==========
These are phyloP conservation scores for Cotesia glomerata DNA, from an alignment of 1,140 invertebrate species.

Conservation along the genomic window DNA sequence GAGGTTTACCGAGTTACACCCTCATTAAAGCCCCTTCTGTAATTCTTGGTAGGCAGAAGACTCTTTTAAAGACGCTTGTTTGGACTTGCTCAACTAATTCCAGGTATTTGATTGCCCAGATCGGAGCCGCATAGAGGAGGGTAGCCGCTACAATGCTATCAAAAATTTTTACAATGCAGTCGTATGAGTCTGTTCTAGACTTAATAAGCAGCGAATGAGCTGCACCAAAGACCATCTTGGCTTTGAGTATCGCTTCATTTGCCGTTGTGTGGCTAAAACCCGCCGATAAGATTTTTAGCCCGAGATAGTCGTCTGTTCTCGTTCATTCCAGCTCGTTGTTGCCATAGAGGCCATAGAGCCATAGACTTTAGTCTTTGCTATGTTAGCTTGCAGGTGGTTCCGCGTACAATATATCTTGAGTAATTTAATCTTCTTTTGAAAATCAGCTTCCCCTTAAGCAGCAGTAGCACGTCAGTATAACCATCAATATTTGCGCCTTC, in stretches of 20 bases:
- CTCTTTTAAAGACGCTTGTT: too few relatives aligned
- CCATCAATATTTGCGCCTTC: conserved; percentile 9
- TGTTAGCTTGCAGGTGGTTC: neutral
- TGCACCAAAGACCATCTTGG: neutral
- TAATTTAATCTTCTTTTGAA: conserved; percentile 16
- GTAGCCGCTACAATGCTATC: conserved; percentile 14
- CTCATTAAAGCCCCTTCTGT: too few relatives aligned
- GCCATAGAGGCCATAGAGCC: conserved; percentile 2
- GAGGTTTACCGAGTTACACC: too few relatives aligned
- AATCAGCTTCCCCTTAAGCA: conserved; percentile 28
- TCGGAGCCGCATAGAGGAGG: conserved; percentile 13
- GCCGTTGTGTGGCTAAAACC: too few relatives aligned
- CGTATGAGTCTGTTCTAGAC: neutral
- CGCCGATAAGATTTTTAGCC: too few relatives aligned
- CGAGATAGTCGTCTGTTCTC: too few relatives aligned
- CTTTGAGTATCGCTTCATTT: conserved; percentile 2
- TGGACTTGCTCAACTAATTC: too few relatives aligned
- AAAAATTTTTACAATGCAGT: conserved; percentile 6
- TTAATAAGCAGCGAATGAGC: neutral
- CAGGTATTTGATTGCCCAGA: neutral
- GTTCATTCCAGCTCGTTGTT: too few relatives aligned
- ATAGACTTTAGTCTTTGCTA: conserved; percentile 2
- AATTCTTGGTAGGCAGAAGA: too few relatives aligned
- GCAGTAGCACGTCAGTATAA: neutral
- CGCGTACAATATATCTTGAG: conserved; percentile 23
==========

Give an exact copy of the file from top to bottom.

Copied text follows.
These are phyloP conservation scores for Cotesia glomerata DNA, from an alignment of 1,140 invertebrate species.

Conservation along the genomic window DNA sequence GAGGTTTACCGAGTTACACCCTCATTAAAGCCCCTTCTGTAATTCTTGGTAGGCAGAAGACTCTTTTAAAGACGCTTGTTTGGACTTGCTCAACTAATTCCAGGTATTTGATTGCCCAGATCGGAGCCGCATAGAGGAGGGTAGCCGCTACAATGCTATCAAAAATTTTTACAATGCAGTCGTATGAGTCTGTTCTAGACTTAATAAGCAGCGAATGAGCTGCACCAAAGACCATCTTGGCTTTGAGTATCGCTTCATTTGCCGTTGTGTGGCTAAAACCCGCCGATAAGATTTTTAGCCCGAGATAGTCGTCTGTTCTCGTTCATTCCAGCTCGTTGTTGCCATAGAGGCCATAGAGCCATAGACTTTAGTCTTTGCTATGTTAGCTTGCAGGTGGTTCCGCGTACAATATATCTTGAGTAATTTAATCTTCTTTTGAAAATCAGCTTCCCCTTAAGCAGCAGTAGCACGTCAGTATAACCATCAATATTTGCGCCTTC, in stretches of 20 bases:
- CTCTTTTAAAGACGCTTGTT: too few relatives aligned
- CCATCAATATTTGCGCCTTC: conserved; percentile 9
- TGTTAGCTTGCAGGTGGTTC: neutral
- TGCACCAAAGACCATCTTGG: neutral
- TAATTTAATCTTCTTTTGAA: conserved; percentile 16
- GTAGCCGCTACAATGCTATC: conserved; percentile 14
- CTCATTAAAGCCCCTTCTGT: too few relatives aligned
- GCCATAGAGGCCATAGAGCC: conserved; percentile 2
- GAGGTTTACCGAGTTACACC: too few relatives aligned
- AATCAGCTTCCCCTTAAGCA: conserved; percentile 28
- TCGGAGCCGCATAGAGGAGG: conserved; percentile 13
- GCCGTTGTGTGGCTAAAACC: too few relatives aligned
- CGTATGAGTCTGTTCTAGAC: neutral
- CGCCGATAAGATTTTTAGCC: too few relatives aligned
- CGAGATAGTCGTCTGTTCTC: too few relatives aligned
- CTTTGAGTATCGCTTCATTT: conserved; percentile 2
- TGGACTTGCTCAACTAATTC: too few relatives aligned
- AAAAATTTTTACAATGCAGT: conserved; percentile 6
- TTAATAAGCAGCGAATGAGC: neutral
- CAGGTATTTGATTGCCCAGA: neutral
- GTTCATTCCAGCTCGTTGTT: too few relatives aligned
- ATAGACTTTAGTCTTTGCTA: conserved; percentile 2
- AATTCTTGGTAGGCAGAAGA: too few relatives aligned
- GCAGTAGCACGTCAGTATAA: neutral
- CGCGTACAATATATCTTGAG: conserved; percentile 23